Current climate, isolation and history drive global patterns of tree phylogenetic endemism
Aim We mapped global patterns of tree phylogenetic endemism (PE) to identify hotspots and test hypotheses about possible drivers. Specifically, we tested hypotheses related to current climate, geographical characteristics and historical conditions and assessed their relative importance in shaping PE patterns. Location Global. Time period We used the present distribution of trees, and predictors covering conditions from the mid-Miocene to present. Major taxa studied All seed-bearing trees. Methods We compiled distributions for 58,542 tree species across 463 regions worldwide, matched these to a recent phylogeny of seed plants and calculated PE for each region. We used a suite of predictor variables describing current climate (e.g., mean annual temperature), geographical characteristics (e.g., isolation) and historical conditions (e.g., tree cover at the Last Glacial Maximum) in a spatial regression model to explain variation in PE. Results Tree PE was highest on islands, and was higher closer to the equator. All three groups of predictor variables contributed substantially to the PE pattern. Isolation and topographic heterogeneity promoted high PE, as did high current tree cover. Among mainland regions, temperature seasonality was strongly negatively related to PE, while mean annual temperature was positively related to PE on islands. Some relationships differed among the major floristic regions. For example, tree cover at the Last Glacial Maximum was a positive predictor of PE in the Palaeotropics, while tree cover at the Miocene was a negative predictor of PE in the Neotropics. Main conclusions Globally, PE can be explained by a combination of geographical, historical and current factors. Some geographical variables appear to be key predictors of PE. However, the impact of historic and current climate variables differs considerably among the major floristic regions, reflecting their unique histories. Hence, the current distribution of trees is the result of globally relevant geographical drivers and regional climatic histories.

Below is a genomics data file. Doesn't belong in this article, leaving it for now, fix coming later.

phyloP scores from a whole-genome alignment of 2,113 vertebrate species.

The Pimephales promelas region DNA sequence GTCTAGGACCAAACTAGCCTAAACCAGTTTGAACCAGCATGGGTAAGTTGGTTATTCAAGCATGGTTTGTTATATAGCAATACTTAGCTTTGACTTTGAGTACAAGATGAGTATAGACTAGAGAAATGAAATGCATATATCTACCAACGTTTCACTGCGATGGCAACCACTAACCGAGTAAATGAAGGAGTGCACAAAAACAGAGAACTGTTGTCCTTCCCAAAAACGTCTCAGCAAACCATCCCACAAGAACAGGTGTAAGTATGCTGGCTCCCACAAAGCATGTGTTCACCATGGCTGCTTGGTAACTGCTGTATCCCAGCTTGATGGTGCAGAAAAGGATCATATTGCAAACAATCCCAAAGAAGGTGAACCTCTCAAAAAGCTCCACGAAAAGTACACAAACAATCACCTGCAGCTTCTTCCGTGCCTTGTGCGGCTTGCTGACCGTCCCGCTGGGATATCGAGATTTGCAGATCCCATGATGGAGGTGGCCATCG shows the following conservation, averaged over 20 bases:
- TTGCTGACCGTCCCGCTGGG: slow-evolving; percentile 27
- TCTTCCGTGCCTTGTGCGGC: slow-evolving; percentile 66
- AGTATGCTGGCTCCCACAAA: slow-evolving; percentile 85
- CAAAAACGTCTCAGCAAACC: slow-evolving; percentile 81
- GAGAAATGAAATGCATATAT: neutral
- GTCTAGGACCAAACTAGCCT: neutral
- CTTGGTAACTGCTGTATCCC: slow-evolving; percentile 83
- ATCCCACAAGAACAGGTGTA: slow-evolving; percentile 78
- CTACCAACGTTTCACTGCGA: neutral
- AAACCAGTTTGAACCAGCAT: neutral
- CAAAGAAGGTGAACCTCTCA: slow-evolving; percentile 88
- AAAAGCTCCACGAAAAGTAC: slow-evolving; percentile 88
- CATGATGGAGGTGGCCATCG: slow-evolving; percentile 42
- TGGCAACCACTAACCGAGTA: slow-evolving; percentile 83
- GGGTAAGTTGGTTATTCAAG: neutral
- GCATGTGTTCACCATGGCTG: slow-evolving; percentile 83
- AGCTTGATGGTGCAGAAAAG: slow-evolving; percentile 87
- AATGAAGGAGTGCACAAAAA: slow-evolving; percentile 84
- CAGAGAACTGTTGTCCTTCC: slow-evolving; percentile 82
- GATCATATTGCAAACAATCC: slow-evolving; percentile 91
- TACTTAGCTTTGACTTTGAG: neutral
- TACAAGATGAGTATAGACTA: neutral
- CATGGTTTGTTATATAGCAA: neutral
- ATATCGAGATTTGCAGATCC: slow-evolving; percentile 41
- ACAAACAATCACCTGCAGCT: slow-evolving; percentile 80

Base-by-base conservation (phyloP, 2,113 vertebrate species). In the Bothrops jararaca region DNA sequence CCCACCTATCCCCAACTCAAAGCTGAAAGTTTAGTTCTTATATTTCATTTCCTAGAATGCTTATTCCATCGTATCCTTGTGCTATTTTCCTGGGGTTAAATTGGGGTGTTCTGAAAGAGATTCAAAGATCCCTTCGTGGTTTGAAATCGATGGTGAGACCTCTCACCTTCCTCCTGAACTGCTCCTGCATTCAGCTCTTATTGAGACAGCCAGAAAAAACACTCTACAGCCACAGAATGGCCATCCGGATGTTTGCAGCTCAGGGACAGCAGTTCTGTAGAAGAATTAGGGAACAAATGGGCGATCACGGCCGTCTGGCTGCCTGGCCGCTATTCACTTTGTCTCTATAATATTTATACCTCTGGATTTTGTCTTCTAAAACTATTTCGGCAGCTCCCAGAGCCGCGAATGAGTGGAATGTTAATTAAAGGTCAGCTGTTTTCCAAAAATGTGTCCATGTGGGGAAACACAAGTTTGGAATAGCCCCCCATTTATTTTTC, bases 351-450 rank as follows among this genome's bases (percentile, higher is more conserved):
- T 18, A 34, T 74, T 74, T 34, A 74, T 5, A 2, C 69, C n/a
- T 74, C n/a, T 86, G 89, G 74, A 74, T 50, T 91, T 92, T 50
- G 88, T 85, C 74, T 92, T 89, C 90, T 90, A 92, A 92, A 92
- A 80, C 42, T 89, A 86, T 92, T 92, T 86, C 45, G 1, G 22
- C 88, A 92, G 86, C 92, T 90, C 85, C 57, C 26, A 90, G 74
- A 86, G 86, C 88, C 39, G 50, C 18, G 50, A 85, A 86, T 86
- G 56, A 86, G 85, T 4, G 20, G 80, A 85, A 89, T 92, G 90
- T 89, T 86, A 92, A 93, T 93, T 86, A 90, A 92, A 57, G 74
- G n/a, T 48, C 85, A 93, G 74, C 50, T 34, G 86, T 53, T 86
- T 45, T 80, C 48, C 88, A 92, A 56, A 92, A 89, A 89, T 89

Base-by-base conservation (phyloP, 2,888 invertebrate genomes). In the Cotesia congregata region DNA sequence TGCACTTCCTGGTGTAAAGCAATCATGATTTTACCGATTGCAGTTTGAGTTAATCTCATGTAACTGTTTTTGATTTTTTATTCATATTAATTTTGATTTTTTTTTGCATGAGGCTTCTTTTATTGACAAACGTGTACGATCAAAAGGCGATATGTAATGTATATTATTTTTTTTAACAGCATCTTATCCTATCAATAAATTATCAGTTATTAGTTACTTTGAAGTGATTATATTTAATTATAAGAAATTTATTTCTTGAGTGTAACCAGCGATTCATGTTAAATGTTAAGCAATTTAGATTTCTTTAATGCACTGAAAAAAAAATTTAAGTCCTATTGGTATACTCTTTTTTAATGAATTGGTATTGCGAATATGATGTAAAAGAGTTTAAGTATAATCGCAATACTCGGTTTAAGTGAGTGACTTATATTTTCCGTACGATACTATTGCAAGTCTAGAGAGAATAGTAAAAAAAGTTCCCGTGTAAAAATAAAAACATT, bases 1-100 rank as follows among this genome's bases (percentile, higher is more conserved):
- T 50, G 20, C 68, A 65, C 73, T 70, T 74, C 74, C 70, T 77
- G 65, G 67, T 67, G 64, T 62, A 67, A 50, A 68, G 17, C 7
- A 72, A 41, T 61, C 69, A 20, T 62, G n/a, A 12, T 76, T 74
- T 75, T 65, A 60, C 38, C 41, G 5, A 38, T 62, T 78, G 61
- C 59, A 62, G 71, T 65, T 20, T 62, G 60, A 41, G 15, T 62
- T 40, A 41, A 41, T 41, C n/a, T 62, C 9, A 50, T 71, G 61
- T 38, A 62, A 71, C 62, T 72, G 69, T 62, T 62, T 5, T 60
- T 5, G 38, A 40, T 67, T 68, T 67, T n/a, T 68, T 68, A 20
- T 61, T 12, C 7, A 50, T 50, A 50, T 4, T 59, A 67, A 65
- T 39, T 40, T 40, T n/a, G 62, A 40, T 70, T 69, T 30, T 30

|Título según WOS:||ID WOS:000499614900001 Not found in local WOS DB|
|Título de la Revista:||GLOBAL ECOLOGY AND BIOGEOGRAPHY|
|Fecha de publicación:||2020|
|Página de inicio:||4|